Sunday, April 20, 2008

Inappropriate Appropriating

Quick thought #1:

Go check out Newsarama and a few other places about the recent legal decision that says that the estate of Jerry Siegel now (re-)owns half the copyright to the Superman character, and you're bound to come across upset fanboys aghast that someone besides DC can possibly control the destiny of the character. They fear it being misused, they fear Superman somehow being taken entirely out of the continuity of the DC Universe, and if you're very good and pure of heart and sit very still and watch, you may even see the fanboy who calls the estate evil and/or greedy for wanting to reclaim control over a creation that was taken from its creators for blankets and glass beads back in the day. Don't move, you'll spook him!

Aside from spraining my optic nerves from all the eyerolling at the extraordinary entitlement being displayed, I had to think of my recent discussions regarding Wonder Woman, and the appropriation of the character by one faction or another. Aaaaaaand, I'm not sure I see much difference. Both characters are seen as heroic icons, and the beef seems to be about that heroic uplifting nature being sullied in some way by "bad appropriation".

So I guess claiming ownership of something you don't really own isn't limited to feminists. Fans of both genders do it! I guess that's a step towards some sort of backwards equality.

Derived Quick Thought #2:

What the hell was Gloria Steinem thinking, anyway? I'll grant that maybe she was looking for an empowered heroic female to use as an icon, a symbol, and maybe among DC's stable of heroines, Wonder Woman was the more suitable choice among the most recognizable heroines. She wasn't derived from a male hero, it's true. And her earliest adventures were, if loaded with fetishes, also loaded with female empowerment messages.

But, while I imagine DC didn't mind the pro-feminist endorsement, I question the wisdom of selecting as an icon for your movement a character that is owned outright by some other corporate identity. It's like, what if the gay movements decided to use Mickey Mouse as their symbol? It could only really last as long as Disney didn't mind, unless you did it deliberately to spite them (in which case, get set for the brisk taste of lawyers). And then what if they revamp Mickey and his perceived nature differs from what he was appropriated for?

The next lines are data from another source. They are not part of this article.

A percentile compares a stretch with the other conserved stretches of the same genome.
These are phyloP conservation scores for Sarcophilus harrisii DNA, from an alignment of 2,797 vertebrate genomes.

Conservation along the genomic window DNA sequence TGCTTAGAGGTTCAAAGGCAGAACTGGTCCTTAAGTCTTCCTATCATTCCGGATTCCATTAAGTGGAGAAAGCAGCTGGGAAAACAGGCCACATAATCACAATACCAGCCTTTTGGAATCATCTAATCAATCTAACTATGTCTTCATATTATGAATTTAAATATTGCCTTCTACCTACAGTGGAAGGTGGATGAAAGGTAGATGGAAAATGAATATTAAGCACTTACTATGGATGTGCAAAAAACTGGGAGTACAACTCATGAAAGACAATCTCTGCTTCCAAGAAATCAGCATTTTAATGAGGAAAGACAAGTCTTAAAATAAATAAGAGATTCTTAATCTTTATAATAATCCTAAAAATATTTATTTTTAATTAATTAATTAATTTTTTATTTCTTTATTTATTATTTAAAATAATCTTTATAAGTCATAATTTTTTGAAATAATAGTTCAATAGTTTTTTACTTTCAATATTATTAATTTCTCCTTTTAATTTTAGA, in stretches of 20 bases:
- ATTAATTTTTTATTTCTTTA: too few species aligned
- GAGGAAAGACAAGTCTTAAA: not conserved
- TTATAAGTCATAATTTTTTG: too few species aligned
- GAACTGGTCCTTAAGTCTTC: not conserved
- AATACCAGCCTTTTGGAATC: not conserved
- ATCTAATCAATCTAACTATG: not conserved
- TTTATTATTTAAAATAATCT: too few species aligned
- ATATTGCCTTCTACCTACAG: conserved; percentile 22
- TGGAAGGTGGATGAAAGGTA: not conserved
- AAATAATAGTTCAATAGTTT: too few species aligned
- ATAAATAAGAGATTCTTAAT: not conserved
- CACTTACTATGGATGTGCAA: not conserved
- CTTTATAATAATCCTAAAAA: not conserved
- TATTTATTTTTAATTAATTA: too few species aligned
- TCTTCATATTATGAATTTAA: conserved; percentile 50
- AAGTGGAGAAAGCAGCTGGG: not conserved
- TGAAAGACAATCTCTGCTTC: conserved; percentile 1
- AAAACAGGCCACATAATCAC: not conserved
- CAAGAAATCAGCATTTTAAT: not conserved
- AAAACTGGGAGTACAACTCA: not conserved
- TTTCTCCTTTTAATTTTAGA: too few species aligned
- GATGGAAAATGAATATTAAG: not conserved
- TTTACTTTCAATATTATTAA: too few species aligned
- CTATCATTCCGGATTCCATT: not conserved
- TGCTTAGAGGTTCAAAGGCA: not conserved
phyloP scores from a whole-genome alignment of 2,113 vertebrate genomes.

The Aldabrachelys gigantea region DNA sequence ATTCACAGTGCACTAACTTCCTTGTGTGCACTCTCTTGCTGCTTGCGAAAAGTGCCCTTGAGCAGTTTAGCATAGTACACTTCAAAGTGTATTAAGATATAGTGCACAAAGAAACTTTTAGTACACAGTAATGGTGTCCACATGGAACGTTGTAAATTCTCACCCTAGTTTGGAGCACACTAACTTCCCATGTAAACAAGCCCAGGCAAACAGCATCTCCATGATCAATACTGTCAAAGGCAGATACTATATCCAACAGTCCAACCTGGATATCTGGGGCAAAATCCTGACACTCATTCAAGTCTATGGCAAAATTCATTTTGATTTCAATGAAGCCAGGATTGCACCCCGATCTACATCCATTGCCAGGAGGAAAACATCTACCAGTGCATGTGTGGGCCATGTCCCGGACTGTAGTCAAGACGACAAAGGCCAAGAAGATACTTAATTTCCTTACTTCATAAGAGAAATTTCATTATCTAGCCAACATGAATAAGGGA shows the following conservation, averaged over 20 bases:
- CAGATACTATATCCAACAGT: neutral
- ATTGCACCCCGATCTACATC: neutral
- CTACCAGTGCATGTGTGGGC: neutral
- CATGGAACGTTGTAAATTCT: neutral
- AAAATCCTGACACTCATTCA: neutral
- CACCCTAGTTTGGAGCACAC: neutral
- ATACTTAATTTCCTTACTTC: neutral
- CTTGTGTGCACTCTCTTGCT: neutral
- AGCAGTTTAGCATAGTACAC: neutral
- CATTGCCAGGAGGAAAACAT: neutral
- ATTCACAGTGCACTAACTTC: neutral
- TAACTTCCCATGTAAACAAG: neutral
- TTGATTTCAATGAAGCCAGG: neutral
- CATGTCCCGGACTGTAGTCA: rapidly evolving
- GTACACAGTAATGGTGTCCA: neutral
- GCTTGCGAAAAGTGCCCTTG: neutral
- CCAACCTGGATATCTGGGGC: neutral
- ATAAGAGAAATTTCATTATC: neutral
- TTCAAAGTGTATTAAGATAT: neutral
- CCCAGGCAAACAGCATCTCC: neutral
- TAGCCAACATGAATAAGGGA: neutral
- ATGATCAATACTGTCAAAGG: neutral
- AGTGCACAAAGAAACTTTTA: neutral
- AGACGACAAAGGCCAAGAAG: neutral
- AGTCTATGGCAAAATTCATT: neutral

So what was Wonder Woman doing in the '70s When Ms. put her on the cover? After her original creator died, she was doing a lot of the same sappy things the other heroines were doing (see: the Robert Kanigher-written run), until she got depowered for a little while! This is what Wikipedia says made Ms. Steinem angry and prompted the cover, but it's kinda like, well, what if Slave Leia pissed you off so you made the Princess in her white robe and Cinnabon hairdo your symbol.

Just sayin', doesn't sound like the wisest decision to me, in retrospect.

3 comments:

Brett said...

I gotta say, there are a lot of other ways to settle a dispute over licensing than to give half the property over to another party. I mean, it seems like there are two fundamental fairness claims here. One is obviously by the JS estate, as he did co-create the character back in the day. The other is the fact that the majority of the Superman mythos was created by people working for DC without input from JS.

It seems to me that if creative control really wasnt the goal, then the estate could simply be paid indefinite licensing fees/royalties instead of actually having control of the copyright reverted to them. Its all going to end up being settled by money anyway, so why not skip the middle step if its really not about either actually having some creative input, or using that prospect as blackmail for a higher residual.

Anon, A Mouse said...

You may be misunderstanding the nature of what's going on. I may be too, its a complicated setup.

But it is my understanding that the half that DC currently still holds is the half co-created by Joe Shuster; it is conceivable that HIS heirs could make a claim on that half and then Superman would revert completely to the estates of his creators.

The reason this is possible is due to provisions in the law that extended copyrights beyond what they were when the original Superman deal (and countless other transactions) happened; the idea being that such people couldn't have known in advance how long those rights would be held.

But that aside, you say "the estate could be paid royalties" as if that's something they could be persuaded to do just because.

Before the '70s, Siegel and Schuster got paid only flat fees for creating their comics stories. No royalties, no cut of the merchandising, no nothing. DC only started paying them some money when the Chris Reeves Superman movie came out, due to a publicity campaign that showed the creators living in near poverty while their creation made millions 30 years later. Even after that, what they got paid was only a bare fraction of what Superman was making (and had made previously) for the company.

You may be right that this will all get settled by money, but you would be mistaken that DC would give up one thin dime more without the possibility of that axe hanging over their corporate heads. There is no "skipping the middle step"; without that step, there's no way to get to any step beyond.

John Foley said...

You haven't hung around the Disney headquarters lately.